Time is of the essence for the 59,000 or so Dreamers that reside in the Inland Empire.
Through the Deferred Action for Childhood Arrivals (DACA) program, young immigrants like Ingris Aparicio and Beatriz Bayona received the opportunity to attend college and work for a living wage.
But the Trump Administration’s announcement of DACA’s rescinding means their window of opportunity is dwindling quickly. In the midst of uncertainty, immigrant rights advocates are pressuring federal legislators to provide a permanent solution for Dreamers.
“If nothing is done to save this, it will put myself and my parents at the risk of deportation,” said Bayona, a student at Cal State San Bernardino. “What will my sisters do if they don’t have us there with them? We don’t want to see our family get separated, along with others who are deeply affected by this.”
The Inland Empire Dream Act Council, facilitated by the Inland Empire Immigrant Youth Collective, wants the Democratic leadership to be more bold in their demands. Members of the Council include students from local colleges, educators, labor unions, and immigrant rights advocates.
“It’s time once and for all that we get a clean Dream Act passed,” IEIYC Chairwoman Saira Murillo said. “Immigrants in this country deserve a permanent pathway to citizenship. Our lives and stability should not be bargaining chips.”
Congressional leaders for months now have deliberated on how to provide legal protections to the 700,000 young immigrants who entered the country illegally. Whereas the Republican leadership in both houses said they’ll support a bill that includes strict immigration enforcement measures, most Democrats are pushing for a clean Dream Act that avoids stringent immigration enforcement.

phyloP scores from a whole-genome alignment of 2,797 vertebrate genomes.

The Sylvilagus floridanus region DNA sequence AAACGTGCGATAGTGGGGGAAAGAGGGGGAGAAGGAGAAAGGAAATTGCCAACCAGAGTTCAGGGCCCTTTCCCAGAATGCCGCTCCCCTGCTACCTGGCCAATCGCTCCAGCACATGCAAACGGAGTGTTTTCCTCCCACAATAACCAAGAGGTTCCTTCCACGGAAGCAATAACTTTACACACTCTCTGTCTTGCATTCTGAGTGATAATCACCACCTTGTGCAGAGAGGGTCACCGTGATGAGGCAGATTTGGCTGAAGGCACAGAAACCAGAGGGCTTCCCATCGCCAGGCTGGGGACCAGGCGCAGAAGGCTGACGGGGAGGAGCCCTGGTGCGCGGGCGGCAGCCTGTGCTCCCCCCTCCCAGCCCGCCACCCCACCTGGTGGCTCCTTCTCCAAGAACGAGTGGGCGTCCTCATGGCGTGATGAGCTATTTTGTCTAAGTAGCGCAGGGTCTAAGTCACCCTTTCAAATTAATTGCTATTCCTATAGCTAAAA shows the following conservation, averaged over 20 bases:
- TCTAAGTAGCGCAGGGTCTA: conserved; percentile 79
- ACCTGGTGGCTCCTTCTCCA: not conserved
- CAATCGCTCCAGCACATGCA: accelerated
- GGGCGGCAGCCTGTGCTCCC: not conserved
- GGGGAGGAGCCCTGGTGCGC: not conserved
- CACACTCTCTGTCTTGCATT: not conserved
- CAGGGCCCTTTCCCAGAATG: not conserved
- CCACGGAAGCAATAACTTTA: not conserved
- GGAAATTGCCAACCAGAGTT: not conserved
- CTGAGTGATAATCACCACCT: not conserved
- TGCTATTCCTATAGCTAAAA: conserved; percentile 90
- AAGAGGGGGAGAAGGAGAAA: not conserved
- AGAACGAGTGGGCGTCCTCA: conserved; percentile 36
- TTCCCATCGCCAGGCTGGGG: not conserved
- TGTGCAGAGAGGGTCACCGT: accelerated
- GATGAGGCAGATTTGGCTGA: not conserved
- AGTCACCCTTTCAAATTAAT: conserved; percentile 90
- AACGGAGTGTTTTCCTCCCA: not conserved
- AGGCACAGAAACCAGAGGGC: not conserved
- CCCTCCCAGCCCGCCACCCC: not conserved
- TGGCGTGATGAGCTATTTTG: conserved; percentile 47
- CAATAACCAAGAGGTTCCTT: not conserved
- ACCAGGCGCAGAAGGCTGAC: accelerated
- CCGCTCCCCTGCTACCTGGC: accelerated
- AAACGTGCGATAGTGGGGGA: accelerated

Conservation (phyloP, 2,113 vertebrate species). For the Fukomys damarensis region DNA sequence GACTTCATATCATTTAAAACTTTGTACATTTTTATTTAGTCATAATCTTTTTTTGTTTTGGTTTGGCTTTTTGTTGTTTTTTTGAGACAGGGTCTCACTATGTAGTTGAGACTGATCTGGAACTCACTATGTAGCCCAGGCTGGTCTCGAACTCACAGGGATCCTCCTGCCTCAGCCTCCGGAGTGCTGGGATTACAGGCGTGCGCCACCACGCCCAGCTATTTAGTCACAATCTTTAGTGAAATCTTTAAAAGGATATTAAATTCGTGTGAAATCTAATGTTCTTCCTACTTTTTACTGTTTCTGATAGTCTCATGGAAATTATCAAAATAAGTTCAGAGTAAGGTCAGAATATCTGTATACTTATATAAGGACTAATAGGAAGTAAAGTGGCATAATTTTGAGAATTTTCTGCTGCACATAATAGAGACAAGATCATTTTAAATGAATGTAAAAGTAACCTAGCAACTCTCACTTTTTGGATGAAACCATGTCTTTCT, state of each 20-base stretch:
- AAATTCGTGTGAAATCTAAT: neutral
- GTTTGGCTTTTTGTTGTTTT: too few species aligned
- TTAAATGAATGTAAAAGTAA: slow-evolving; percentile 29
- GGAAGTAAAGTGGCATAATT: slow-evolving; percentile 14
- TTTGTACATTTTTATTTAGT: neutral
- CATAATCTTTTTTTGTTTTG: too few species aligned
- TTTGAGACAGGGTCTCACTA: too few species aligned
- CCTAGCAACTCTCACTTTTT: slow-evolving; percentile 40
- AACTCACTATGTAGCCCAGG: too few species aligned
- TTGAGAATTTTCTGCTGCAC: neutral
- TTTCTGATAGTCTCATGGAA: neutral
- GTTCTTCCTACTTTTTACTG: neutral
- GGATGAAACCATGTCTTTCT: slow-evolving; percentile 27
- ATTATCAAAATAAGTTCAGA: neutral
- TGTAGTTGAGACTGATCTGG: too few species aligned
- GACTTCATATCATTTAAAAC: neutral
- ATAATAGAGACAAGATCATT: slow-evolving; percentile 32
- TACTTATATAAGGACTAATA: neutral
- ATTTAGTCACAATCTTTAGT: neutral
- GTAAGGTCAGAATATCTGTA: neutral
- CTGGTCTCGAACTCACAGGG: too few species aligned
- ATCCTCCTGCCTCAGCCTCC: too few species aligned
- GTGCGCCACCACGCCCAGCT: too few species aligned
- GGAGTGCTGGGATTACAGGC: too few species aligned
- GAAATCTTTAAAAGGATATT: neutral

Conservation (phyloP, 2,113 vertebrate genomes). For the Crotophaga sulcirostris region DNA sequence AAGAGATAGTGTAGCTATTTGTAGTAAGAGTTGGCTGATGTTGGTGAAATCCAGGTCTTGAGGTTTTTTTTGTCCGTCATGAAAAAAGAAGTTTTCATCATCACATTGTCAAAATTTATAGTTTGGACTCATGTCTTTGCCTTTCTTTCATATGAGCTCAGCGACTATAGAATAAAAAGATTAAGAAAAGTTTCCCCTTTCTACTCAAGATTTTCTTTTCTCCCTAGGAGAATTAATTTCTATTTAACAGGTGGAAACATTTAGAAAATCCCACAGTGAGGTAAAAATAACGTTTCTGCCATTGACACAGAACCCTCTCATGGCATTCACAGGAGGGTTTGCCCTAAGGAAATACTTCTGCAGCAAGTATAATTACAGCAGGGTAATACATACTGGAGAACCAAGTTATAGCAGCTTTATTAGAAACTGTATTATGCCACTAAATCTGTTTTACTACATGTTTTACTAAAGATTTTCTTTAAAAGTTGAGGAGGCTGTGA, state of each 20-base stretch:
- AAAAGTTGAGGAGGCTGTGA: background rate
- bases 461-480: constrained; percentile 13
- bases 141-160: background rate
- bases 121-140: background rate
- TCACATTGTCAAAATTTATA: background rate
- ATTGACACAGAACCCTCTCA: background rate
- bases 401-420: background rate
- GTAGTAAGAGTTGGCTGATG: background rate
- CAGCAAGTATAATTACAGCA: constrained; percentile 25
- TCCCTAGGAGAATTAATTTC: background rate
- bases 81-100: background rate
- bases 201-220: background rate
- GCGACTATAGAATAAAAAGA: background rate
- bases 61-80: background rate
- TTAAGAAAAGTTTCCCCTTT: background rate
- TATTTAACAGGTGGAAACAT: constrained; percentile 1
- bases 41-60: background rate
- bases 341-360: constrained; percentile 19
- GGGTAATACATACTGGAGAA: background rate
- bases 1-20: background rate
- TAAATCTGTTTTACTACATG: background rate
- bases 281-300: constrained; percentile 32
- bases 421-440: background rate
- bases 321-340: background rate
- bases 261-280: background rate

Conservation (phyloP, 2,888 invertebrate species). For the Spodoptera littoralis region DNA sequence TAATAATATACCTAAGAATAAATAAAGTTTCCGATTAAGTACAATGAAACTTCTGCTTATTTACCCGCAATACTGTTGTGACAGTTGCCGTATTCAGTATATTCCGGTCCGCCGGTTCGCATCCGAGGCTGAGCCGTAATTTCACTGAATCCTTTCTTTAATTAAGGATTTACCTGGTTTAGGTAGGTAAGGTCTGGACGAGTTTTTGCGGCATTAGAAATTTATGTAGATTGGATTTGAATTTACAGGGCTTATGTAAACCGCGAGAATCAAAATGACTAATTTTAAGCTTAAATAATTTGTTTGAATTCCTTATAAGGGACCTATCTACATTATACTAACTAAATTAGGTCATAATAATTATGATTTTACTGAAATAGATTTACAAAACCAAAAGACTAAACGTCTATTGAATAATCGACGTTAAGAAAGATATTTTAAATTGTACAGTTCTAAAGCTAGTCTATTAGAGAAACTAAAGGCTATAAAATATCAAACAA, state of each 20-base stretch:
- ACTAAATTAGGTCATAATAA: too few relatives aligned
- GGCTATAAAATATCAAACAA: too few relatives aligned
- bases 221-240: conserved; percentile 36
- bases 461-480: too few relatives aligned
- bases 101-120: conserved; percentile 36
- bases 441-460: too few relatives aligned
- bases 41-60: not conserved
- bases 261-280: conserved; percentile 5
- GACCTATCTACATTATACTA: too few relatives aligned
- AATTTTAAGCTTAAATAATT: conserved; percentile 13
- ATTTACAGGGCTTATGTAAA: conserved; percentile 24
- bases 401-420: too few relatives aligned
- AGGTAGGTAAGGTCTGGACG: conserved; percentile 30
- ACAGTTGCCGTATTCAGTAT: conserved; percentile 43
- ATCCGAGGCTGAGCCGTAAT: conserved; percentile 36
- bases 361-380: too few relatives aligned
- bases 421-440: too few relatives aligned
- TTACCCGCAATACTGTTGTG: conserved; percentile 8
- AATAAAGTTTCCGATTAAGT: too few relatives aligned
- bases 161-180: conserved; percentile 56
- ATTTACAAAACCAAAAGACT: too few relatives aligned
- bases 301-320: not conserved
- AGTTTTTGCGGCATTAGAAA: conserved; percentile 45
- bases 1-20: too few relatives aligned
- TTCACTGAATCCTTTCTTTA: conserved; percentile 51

Thousands of young undocumented immigrants scrambled to renew their DACA status after President Trump announced he would rescind the program on September 5. Dreamers whose permits expires by March 5, 2018 had a month to renew their work authorization for another two years.
The Dream Act Council travelled to Washington D.C. earlier this month to meet with Representatives Pete Aguilar (D-San Bernardino), Mark Takano (D-Riverside), and Norma Torres (D-Pomona). They also met with Senator Kamala Harris’ staff. According to Council representatives, they’ve yet to receive “hard commitments” from local Democrats.
“We’ll see on Dec. 22 to see if Democrats are truly supportive of young immigrants,” said Murillo. “Their vote on this spending bill will demonstrate if they truly stand behind the immigrant rights movement.”
Hopes to pass the Dream Act before the end of the year lies with the GOP spending bill. Several Democrats have confirmed they will not lend support to the bill unless the Dream Act is included. Others, most notably Senate Minority Leader Chuck Schumer (D-NY) and Nancy Pelosi (D-CA), are hoping to avoid a government shutdown by negotiating a deal with the GOP leadership to include the Dream Act in the spending bill.
By refusing to take action, Congress is risking allowing hundreds of thousands of young people to live in fear, Aguilar said in a press statement on Monday.
“Dreamers have earned their place here in the only country they’ve ever known as home, but by dismantling DACA, the president has put their futures at risk,” Aguilar said. “Passing the Dream Act would simply codify what we already know to be true: that Dreamers are Americans. GOP leadership must allow us to vote on a clean Dream Act immediately, because these thousands of young people cannot wait any longer.”
The Council has also held rallies at the offices of Republicans Paul Cook and Ken Calvert to convince them to support Dream Act efforts. Both Cook and Calvert have expressed they would support helping Dreamers, only if border security is part of a legislative package.
“Any effort to enact legal residency for DACA recipients must also include strong border security measures,” Calvert wrote in an op-ed published by the Press Enterprise in September. “If it fails to do that, we will find ourselves in a similar situation years down the road and another group of young people will find themselves in legal limbo.”
Meanwhile, Aparicio, who will be graduating from UC Riverside next June, said she will continue to advocate for a legal pathway for all immigrants.
“We’re fighting for something greater than ourselves,” said Aparicio. “This is a benefit that will help many across the U.S. We’re here to give our community a voice.”
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